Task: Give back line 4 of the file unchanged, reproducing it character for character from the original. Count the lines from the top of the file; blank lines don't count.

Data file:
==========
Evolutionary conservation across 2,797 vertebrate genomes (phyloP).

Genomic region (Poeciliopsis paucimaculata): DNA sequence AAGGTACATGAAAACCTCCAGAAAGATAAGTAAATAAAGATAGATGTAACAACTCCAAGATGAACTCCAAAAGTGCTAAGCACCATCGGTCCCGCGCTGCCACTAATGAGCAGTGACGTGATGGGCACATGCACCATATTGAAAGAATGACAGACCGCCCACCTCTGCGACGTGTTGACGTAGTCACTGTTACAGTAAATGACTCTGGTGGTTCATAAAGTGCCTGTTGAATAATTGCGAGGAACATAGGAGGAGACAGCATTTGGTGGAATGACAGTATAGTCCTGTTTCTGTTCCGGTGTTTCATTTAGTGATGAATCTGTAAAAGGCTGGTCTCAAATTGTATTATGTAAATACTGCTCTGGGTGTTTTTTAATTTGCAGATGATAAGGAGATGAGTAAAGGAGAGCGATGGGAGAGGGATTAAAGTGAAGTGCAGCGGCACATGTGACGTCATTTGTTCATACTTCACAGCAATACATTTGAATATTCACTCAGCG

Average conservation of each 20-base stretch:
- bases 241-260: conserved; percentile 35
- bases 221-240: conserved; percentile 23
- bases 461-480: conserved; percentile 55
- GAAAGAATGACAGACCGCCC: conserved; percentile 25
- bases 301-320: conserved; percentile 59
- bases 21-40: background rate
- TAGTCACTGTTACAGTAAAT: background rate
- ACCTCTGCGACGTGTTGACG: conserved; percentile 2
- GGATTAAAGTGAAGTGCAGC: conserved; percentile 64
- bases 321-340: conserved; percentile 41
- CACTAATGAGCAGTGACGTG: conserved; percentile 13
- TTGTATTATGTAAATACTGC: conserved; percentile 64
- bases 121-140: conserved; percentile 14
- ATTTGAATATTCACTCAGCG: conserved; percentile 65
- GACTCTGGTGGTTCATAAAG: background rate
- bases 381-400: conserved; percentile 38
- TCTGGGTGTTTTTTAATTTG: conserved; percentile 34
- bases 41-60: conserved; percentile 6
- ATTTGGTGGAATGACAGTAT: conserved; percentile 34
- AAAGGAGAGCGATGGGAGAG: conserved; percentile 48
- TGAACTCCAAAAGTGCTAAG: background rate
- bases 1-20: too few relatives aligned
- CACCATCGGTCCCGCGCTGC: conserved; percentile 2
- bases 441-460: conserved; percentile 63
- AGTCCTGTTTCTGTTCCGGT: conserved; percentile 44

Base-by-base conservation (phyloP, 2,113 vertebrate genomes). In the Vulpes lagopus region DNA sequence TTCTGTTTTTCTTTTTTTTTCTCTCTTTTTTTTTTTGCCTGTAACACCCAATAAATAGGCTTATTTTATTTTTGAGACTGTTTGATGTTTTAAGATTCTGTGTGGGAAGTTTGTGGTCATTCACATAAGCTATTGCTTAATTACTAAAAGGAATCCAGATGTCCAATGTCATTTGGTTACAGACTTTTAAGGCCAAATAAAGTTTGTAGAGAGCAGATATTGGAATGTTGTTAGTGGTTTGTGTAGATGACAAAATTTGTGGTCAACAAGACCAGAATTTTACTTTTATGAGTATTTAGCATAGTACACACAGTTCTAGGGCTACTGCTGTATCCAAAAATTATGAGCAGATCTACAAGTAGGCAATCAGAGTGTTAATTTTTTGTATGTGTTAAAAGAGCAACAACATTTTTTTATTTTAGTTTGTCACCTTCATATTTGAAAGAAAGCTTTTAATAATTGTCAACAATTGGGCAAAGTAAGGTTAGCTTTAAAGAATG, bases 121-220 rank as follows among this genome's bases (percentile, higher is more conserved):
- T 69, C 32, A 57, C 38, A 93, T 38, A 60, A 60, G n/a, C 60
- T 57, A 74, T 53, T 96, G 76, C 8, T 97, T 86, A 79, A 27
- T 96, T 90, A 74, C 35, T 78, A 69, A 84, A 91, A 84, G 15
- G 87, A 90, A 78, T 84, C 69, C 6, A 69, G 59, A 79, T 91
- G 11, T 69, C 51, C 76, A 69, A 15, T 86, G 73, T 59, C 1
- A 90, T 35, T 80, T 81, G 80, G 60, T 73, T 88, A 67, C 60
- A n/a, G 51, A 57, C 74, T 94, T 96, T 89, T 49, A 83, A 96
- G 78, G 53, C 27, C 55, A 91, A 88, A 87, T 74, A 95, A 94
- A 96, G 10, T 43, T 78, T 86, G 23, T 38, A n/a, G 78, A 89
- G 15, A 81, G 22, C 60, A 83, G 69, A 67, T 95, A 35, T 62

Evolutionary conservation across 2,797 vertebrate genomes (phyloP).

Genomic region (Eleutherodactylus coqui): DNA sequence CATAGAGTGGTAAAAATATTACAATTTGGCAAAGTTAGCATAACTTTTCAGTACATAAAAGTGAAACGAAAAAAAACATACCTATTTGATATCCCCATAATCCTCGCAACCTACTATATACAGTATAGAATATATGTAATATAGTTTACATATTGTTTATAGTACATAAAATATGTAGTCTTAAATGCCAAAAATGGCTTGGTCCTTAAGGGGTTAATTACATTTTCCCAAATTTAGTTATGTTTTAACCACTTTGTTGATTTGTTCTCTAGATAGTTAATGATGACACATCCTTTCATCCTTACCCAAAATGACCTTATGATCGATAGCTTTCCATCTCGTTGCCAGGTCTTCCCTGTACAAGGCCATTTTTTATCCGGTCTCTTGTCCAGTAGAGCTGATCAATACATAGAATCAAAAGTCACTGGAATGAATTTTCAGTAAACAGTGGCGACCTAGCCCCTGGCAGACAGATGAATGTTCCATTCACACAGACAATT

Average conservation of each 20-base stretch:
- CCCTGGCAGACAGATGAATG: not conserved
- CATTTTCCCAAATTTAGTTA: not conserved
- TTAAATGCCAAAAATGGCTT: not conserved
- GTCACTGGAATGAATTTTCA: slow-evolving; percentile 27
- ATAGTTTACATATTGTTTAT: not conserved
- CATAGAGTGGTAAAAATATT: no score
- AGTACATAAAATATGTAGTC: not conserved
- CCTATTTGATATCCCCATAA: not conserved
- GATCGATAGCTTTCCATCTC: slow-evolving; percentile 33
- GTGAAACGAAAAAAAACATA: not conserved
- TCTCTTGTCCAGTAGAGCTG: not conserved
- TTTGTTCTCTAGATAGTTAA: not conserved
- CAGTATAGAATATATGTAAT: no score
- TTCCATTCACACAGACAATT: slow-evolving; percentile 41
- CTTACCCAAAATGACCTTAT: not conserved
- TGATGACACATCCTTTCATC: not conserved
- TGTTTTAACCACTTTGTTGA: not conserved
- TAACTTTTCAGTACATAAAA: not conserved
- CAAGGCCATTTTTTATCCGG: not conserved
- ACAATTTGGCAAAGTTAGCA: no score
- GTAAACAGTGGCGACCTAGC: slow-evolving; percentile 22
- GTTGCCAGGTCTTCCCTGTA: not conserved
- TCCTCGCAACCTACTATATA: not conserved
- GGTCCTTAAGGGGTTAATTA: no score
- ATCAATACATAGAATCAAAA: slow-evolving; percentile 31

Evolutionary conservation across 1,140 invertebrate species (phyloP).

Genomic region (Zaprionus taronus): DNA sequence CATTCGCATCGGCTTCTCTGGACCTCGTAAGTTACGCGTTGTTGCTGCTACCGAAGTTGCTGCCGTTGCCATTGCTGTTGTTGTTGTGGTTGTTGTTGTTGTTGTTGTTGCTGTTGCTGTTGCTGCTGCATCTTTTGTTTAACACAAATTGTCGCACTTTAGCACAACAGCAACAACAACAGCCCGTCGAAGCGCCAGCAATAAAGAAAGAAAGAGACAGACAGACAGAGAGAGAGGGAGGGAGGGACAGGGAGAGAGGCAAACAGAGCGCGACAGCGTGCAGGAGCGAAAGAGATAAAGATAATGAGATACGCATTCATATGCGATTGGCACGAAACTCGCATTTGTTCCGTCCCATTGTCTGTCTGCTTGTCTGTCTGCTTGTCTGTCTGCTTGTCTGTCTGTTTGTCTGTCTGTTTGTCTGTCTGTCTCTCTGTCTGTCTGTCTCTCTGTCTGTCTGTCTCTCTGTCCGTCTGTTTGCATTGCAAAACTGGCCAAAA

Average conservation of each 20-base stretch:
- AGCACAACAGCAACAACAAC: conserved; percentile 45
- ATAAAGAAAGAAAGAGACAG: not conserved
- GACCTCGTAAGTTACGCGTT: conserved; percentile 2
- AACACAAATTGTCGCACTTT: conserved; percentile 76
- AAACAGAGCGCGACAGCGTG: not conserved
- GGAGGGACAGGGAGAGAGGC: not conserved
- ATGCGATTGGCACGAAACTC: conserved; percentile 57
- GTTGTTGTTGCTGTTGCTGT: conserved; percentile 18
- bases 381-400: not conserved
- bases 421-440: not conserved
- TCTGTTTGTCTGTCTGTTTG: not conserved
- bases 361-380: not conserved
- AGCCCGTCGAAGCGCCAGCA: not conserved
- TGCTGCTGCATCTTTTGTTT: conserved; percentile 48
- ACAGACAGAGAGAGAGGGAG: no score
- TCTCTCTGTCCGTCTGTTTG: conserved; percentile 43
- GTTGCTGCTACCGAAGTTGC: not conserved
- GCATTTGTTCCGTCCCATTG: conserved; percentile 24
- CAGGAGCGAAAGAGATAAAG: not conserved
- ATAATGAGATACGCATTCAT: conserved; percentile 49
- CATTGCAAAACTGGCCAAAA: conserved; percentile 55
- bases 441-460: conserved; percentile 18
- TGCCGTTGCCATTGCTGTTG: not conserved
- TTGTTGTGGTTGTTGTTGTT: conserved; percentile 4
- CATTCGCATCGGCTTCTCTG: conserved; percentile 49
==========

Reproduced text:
- bases 241-260: conserved; percentile 35